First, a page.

9 Health Benefits of Dark Chocolate
Who doesn't like chocolate? The good news is that some of it is good for you. While most of society has heard that dark chocolate has health benefits, most don't know what they are or how they work on your body.
Truth is, dark chocolate is one of the best sources of antioxidants out there. Made from cacao tree seeds, this sweet treat lowers risk of heart disease and is chock full of nutrients, specifically flavanols.
1. Source of Antioxidants
Dark chocolate has organic compounds that are active when in the body and act as antioxidants — specifically flavanols, polyphenols, and catechins. Cocoa has one of the highest levels of oxygen radical absorbance capacity, which measures antioxidant activity.
2. Helps Healthy Blood Flow and Pressure
The flavanols we talked about before can help healthy blood flow by stimulating the lining of the arteries and producing nitric oxide which sends signals to make the arteries relax. Those relaxed arteries lower blood flow resistance which decreases blood pressure naturally. These effects, however, are mild at best, so if you suffer from high blood pressure, dark chocolate alone won't fix it. More research in this area is needed.
3. May Reduce Risk of Heart Disease
When cholesterol oxidizes, it can lodge in the arteries and eventually cause heart disease. The compounds in dark chocolate protect the body from this oxidation. One study found cocoa reduced risk of death from heart disease by 50 percent over 15 years.
A separate study showed eating dark chocolate twice per week lowered calcified plaque in the arteries by 32 percent. Eating it more than five times a week lowered heart disease risk by 57 percent. Mixing it with almonds can help even more in terms of improving those bad cholesterol levels.
4. Could Help Prevent Cardiovascular Disease, Stroke and Diabetes
And it's not just heart disease. A study has shown dark chocolate could drastically reduce risk of stroke. Following more than 20,000 people for more than 10 years, the study found a strong correlation between the two.
Chocolate has been found to increase insulin resistance, which can determine the development of diabetes. It also hypes up endothelial function which helps maintain artery health, improving cardiovascular health.
In fact, chocolate has such a positive effect on human bodies that some experts waver on whether to call it a food or a drug.
5. Decreases Bad Cholesterol Levels
Mentioned in relation to other health benefits, lowering that bad cholesterol level is a health improvement all on its own. Bad cholesterol reacts to free radicals and becomes capable of damaging natural tissues like artery linings. When cocoa's antioxidants get into the bloodstream, they protect the body's lipoproteins against oxidation.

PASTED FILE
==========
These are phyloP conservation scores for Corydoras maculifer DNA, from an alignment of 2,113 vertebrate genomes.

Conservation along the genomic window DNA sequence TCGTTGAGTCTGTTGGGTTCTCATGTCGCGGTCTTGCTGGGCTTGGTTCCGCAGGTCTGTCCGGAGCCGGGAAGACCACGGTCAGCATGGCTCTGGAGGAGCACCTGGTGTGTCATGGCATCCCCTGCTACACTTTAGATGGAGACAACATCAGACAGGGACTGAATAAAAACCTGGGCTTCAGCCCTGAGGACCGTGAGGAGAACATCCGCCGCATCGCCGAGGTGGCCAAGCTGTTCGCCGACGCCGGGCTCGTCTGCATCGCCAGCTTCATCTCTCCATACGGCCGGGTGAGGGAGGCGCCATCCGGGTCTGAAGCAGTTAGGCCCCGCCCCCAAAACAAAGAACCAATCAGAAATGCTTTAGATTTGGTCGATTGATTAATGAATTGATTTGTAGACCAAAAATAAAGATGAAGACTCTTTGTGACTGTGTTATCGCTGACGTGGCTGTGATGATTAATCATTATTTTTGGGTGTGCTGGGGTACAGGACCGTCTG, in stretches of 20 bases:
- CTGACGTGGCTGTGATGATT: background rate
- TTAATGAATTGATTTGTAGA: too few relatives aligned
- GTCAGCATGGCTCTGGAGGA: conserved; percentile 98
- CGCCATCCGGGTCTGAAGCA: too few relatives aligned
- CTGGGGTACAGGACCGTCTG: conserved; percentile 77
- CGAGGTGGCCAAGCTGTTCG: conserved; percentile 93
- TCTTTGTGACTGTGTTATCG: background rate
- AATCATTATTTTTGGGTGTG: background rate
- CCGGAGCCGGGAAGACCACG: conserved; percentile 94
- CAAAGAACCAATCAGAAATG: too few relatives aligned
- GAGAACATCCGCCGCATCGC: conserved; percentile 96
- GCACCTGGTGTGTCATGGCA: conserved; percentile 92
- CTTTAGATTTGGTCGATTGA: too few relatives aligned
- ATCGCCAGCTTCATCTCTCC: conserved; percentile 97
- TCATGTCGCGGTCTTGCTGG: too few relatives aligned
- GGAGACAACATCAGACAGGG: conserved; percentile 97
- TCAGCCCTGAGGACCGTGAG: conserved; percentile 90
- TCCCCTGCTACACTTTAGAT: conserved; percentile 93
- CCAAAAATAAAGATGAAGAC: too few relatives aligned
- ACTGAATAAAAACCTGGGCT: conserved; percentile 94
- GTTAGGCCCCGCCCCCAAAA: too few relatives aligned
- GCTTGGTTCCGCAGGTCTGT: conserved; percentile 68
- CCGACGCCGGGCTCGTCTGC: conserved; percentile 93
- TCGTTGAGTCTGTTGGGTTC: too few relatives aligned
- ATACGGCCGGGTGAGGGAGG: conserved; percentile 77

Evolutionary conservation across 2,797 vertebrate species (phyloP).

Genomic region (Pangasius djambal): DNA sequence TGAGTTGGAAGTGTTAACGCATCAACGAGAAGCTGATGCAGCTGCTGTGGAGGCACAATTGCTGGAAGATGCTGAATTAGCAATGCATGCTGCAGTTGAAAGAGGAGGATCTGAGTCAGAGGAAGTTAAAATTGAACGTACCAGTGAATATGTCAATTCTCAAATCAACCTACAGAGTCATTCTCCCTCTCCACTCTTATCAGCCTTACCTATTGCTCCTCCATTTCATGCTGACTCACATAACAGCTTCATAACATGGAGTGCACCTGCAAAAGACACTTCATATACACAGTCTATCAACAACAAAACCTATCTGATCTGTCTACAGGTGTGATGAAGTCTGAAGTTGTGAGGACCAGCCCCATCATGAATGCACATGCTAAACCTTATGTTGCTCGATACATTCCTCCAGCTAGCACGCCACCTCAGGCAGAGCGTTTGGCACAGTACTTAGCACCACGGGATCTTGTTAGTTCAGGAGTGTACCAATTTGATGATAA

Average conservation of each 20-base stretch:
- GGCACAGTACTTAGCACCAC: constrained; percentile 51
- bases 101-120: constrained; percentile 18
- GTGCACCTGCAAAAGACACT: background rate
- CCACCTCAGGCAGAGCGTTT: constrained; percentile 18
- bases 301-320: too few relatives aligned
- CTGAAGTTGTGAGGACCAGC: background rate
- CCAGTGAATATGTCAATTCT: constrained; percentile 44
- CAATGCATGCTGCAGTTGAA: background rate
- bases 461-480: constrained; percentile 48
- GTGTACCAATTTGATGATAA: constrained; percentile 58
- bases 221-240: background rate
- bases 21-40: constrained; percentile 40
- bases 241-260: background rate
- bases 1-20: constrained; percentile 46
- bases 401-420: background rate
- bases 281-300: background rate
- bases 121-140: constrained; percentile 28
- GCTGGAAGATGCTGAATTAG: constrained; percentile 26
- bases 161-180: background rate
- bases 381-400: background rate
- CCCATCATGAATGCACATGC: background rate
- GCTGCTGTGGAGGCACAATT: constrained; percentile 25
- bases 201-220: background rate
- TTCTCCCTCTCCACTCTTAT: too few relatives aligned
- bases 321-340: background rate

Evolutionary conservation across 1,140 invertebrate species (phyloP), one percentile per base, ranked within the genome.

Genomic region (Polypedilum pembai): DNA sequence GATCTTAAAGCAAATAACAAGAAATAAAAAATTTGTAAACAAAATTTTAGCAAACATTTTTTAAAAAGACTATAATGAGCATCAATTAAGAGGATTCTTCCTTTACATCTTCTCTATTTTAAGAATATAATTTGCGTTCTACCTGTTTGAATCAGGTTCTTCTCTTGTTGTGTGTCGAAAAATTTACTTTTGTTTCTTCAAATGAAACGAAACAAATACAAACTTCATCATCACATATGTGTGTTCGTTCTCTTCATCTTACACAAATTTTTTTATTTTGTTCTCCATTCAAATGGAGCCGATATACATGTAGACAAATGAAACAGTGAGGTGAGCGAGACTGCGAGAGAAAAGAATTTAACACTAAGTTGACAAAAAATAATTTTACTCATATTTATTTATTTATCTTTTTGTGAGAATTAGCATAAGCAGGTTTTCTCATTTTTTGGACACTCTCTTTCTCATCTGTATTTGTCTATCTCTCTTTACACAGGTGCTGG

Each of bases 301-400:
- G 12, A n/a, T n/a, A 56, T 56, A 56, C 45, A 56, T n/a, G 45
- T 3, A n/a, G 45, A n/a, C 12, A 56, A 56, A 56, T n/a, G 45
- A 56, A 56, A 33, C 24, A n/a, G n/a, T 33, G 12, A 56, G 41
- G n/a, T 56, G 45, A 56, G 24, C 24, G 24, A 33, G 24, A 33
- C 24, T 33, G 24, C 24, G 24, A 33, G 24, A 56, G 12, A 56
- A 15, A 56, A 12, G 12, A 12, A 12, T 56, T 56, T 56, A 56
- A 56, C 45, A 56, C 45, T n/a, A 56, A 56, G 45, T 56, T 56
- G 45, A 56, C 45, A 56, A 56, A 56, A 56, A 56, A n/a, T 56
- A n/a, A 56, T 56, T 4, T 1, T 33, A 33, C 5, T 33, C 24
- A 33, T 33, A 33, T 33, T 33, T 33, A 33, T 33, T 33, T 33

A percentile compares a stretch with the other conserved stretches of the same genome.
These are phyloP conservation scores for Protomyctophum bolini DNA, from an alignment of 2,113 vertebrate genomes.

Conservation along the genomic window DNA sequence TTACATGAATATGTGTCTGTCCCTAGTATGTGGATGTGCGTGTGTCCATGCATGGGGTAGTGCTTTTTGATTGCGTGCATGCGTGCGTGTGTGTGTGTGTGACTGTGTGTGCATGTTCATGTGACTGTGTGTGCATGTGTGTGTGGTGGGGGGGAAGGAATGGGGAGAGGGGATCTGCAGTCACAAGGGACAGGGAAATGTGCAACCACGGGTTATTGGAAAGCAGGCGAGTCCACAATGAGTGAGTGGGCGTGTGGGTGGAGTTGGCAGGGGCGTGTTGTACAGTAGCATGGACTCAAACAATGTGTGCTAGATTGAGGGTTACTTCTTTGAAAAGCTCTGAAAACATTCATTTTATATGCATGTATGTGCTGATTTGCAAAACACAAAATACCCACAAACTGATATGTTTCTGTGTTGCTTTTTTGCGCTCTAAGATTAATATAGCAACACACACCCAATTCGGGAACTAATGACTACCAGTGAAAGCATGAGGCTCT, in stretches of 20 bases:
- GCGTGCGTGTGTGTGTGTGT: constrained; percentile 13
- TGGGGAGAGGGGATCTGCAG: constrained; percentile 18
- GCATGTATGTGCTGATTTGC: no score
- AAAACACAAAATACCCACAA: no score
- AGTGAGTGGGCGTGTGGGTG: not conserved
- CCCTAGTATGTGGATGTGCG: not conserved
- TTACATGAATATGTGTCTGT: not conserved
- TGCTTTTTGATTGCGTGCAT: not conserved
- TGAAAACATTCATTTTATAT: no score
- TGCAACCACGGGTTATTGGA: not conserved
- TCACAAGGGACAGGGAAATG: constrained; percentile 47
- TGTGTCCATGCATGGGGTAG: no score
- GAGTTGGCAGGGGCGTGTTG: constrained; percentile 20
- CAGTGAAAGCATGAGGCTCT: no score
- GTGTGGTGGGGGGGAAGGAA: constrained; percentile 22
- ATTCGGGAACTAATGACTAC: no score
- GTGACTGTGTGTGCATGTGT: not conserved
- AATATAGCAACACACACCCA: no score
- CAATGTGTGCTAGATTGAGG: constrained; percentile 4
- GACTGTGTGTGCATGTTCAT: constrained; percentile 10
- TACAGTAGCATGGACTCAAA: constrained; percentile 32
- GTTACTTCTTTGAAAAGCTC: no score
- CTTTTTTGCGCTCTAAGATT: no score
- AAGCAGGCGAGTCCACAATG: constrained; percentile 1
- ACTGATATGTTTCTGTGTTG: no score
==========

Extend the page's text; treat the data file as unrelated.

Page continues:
6. Could Help Brain Function
It's not just your body that benefits from dark chocolate, it's also your brain. A study showed that eating dark chocolate for five days improved blood flow to the brain. Over time, cocoa can improve cognitive function and even improve verbal fluency in older adults with minor impairments. The short-term effects of cocoa on brain function can be attributed to its stimulants, like caffeine and theobromine.
7. May Help Prevent Depression
And it's not just the physical brain chocolate can help. The theobromine in dark chocolate can cause that energy spike and subsequent crash, but the anandamide in chocolate acts as a mood and energy boost in the long-term for a slow burning calming enhancer.
Another chemical that helps mood is phenethylamine, which is also found in dark chocolate. The body metabolizes this into serotonin and that regulates mood. If you are not making enough, supplementing through phenethylamine in chocolate can bring you back to your base needs. A survey of more than 13,000 adults compared their self-reported chocolate eating with depressive symptoms and found that those who consumed dark chocolate in the past 24 hours were 70 percent less likely to feel depression.
8. Full of Nutrients
On top of all these benefits, chocolate isn't filled with the empty calories you find in most sweets. It has a good level of soluble fiber to help digestion, two-thirds your daily needs of iron, more than half of your magnesium intake, and will fulfill nearly all your needs for manganese and copper. It's also full of zinc, phosphorus, selenium, and potassium. And while chocolate contains a fair amount of fat, its fats are mostly healthy, consisting of oleic acid.
9. May Be a Natural Sunscreen
Dark chocolate can even help your skin via its bioactive compounds. Its flavanols protect against sun damage and it improves blood flow, increasing skin density and hydration. A study showed people consuming dark chocolate over a period of three months had a higher level of protection against UVB rays. Still, don't shirk on the sunscreen when going out. Chocolate is no substitute for a normal skin care routine.
Of course, like all good things, moderation is key. Having a square or two of dark chocolate a day has a lot of benefits, but going overboard will cost you in sugar and calories. Keep in mind that not all chocolate is nutritious. You need to look for dark chocolate with 70 percent or higher cocoa content. These types will have some sugar but not a lot and they contain a lot more nutrients than your typical processed milk chocolately goodie. Enjoy your dessert!
Darlena Cunha is a freelance writer and a professor at the University of Florida, with degrees in communications and ecology.
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